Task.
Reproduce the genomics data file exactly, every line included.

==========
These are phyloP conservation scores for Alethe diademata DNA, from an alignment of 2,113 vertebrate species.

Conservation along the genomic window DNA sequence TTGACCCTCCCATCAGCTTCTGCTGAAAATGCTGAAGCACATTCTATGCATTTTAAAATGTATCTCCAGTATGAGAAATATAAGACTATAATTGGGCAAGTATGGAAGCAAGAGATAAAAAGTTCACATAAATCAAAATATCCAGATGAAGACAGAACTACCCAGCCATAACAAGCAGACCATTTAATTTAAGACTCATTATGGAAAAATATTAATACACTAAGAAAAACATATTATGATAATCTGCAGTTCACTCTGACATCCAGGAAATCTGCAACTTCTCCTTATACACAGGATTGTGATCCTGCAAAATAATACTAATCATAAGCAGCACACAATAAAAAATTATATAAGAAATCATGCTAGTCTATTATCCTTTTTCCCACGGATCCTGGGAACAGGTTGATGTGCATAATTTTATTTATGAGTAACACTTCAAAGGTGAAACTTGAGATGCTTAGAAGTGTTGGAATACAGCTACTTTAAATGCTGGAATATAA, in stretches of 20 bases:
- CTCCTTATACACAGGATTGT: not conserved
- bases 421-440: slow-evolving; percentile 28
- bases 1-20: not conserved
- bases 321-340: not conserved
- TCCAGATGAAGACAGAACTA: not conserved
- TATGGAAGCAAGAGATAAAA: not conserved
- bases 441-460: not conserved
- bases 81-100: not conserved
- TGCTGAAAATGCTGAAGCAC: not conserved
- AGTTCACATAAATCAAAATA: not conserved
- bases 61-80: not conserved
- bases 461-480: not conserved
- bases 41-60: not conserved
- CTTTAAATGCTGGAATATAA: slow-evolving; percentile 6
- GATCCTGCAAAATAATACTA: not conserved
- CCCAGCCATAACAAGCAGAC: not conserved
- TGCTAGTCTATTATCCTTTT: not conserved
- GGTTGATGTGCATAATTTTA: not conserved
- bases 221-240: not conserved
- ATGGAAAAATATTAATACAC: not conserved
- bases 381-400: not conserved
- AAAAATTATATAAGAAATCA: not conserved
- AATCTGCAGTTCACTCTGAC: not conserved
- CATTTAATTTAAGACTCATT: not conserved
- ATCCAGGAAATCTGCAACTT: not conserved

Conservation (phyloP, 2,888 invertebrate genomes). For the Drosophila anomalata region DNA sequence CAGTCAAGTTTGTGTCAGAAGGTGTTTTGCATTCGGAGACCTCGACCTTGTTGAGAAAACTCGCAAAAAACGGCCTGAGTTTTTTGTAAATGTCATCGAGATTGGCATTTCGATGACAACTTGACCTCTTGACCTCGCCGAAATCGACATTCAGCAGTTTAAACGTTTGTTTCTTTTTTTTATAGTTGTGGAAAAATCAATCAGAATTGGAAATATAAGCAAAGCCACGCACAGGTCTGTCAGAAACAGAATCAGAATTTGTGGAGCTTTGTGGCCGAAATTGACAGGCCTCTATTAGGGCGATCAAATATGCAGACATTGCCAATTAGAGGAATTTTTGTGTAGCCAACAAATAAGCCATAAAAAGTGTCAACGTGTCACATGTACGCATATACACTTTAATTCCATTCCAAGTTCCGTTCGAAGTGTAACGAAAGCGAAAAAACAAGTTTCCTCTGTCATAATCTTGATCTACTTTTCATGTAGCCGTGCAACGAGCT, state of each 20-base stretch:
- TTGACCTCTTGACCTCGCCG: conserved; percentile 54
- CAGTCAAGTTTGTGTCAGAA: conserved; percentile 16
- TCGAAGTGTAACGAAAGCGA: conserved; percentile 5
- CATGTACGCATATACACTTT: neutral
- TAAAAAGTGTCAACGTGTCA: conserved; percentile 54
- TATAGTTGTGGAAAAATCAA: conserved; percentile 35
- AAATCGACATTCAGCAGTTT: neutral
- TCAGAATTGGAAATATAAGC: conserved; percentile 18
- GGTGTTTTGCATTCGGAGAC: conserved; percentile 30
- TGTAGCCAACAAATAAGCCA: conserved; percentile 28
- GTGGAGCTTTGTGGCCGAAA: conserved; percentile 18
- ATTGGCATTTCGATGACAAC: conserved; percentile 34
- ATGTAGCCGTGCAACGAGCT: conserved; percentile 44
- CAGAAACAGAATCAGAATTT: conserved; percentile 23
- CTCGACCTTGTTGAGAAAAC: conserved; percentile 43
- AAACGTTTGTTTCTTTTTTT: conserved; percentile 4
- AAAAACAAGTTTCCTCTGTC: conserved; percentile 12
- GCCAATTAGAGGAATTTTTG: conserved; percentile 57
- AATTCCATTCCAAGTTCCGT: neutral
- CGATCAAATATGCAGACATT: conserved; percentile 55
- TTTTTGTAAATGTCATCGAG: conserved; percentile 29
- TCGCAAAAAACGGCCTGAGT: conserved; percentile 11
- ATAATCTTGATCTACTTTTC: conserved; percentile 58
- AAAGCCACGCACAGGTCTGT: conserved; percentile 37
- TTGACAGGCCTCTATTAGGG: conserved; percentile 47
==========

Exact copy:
These are phyloP conservation scores for Alethe diademata DNA, from an alignment of 2,113 vertebrate species.

Conservation along the genomic window DNA sequence TTGACCCTCCCATCAGCTTCTGCTGAAAATGCTGAAGCACATTCTATGCATTTTAAAATGTATCTCCAGTATGAGAAATATAAGACTATAATTGGGCAAGTATGGAAGCAAGAGATAAAAAGTTCACATAAATCAAAATATCCAGATGAAGACAGAACTACCCAGCCATAACAAGCAGACCATTTAATTTAAGACTCATTATGGAAAAATATTAATACACTAAGAAAAACATATTATGATAATCTGCAGTTCACTCTGACATCCAGGAAATCTGCAACTTCTCCTTATACACAGGATTGTGATCCTGCAAAATAATACTAATCATAAGCAGCACACAATAAAAAATTATATAAGAAATCATGCTAGTCTATTATCCTTTTTCCCACGGATCCTGGGAACAGGTTGATGTGCATAATTTTATTTATGAGTAACACTTCAAAGGTGAAACTTGAGATGCTTAGAAGTGTTGGAATACAGCTACTTTAAATGCTGGAATATAA, in stretches of 20 bases:
- CTCCTTATACACAGGATTGT: not conserved
- bases 421-440: slow-evolving; percentile 28
- bases 1-20: not conserved
- bases 321-340: not conserved
- TCCAGATGAAGACAGAACTA: not conserved
- TATGGAAGCAAGAGATAAAA: not conserved
- bases 441-460: not conserved
- bases 81-100: not conserved
- TGCTGAAAATGCTGAAGCAC: not conserved
- AGTTCACATAAATCAAAATA: not conserved
- bases 61-80: not conserved
- bases 461-480: not conserved
- bases 41-60: not conserved
- CTTTAAATGCTGGAATATAA: slow-evolving; percentile 6
- GATCCTGCAAAATAATACTA: not conserved
- CCCAGCCATAACAAGCAGAC: not conserved
- TGCTAGTCTATTATCCTTTT: not conserved
- GGTTGATGTGCATAATTTTA: not conserved
- bases 221-240: not conserved
- ATGGAAAAATATTAATACAC: not conserved
- bases 381-400: not conserved
- AAAAATTATATAAGAAATCA: not conserved
- AATCTGCAGTTCACTCTGAC: not conserved
- CATTTAATTTAAGACTCATT: not conserved
- ATCCAGGAAATCTGCAACTT: not conserved

Conservation (phyloP, 2,888 invertebrate genomes). For the Drosophila anomalata region DNA sequence CAGTCAAGTTTGTGTCAGAAGGTGTTTTGCATTCGGAGACCTCGACCTTGTTGAGAAAACTCGCAAAAAACGGCCTGAGTTTTTTGTAAATGTCATCGAGATTGGCATTTCGATGACAACTTGACCTCTTGACCTCGCCGAAATCGACATTCAGCAGTTTAAACGTTTGTTTCTTTTTTTTATAGTTGTGGAAAAATCAATCAGAATTGGAAATATAAGCAAAGCCACGCACAGGTCTGTCAGAAACAGAATCAGAATTTGTGGAGCTTTGTGGCCGAAATTGACAGGCCTCTATTAGGGCGATCAAATATGCAGACATTGCCAATTAGAGGAATTTTTGTGTAGCCAACAAATAAGCCATAAAAAGTGTCAACGTGTCACATGTACGCATATACACTTTAATTCCATTCCAAGTTCCGTTCGAAGTGTAACGAAAGCGAAAAAACAAGTTTCCTCTGTCATAATCTTGATCTACTTTTCATGTAGCCGTGCAACGAGCT, state of each 20-base stretch:
- TTGACCTCTTGACCTCGCCG: conserved; percentile 54
- CAGTCAAGTTTGTGTCAGAA: conserved; percentile 16
- TCGAAGTGTAACGAAAGCGA: conserved; percentile 5
- CATGTACGCATATACACTTT: neutral
- TAAAAAGTGTCAACGTGTCA: conserved; percentile 54
- TATAGTTGTGGAAAAATCAA: conserved; percentile 35
- AAATCGACATTCAGCAGTTT: neutral
- TCAGAATTGGAAATATAAGC: conserved; percentile 18
- GGTGTTTTGCATTCGGAGAC: conserved; percentile 30
- TGTAGCCAACAAATAAGCCA: conserved; percentile 28
- GTGGAGCTTTGTGGCCGAAA: conserved; percentile 18
- ATTGGCATTTCGATGACAAC: conserved; percentile 34
- ATGTAGCCGTGCAACGAGCT: conserved; percentile 44
- CAGAAACAGAATCAGAATTT: conserved; percentile 23
- CTCGACCTTGTTGAGAAAAC: conserved; percentile 43
- AAACGTTTGTTTCTTTTTTT: conserved; percentile 4
- AAAAACAAGTTTCCTCTGTC: conserved; percentile 12
- GCCAATTAGAGGAATTTTTG: conserved; percentile 57
- AATTCCATTCCAAGTTCCGT: neutral
- CGATCAAATATGCAGACATT: conserved; percentile 55
- TTTTTGTAAATGTCATCGAG: conserved; percentile 29
- TCGCAAAAAACGGCCTGAGT: conserved; percentile 11
- ATAATCTTGATCTACTTTTC: conserved; percentile 58
- AAAGCCACGCACAGGTCTGT: conserved; percentile 37
- TTGACAGGCCTCTATTAGGG: conserved; percentile 47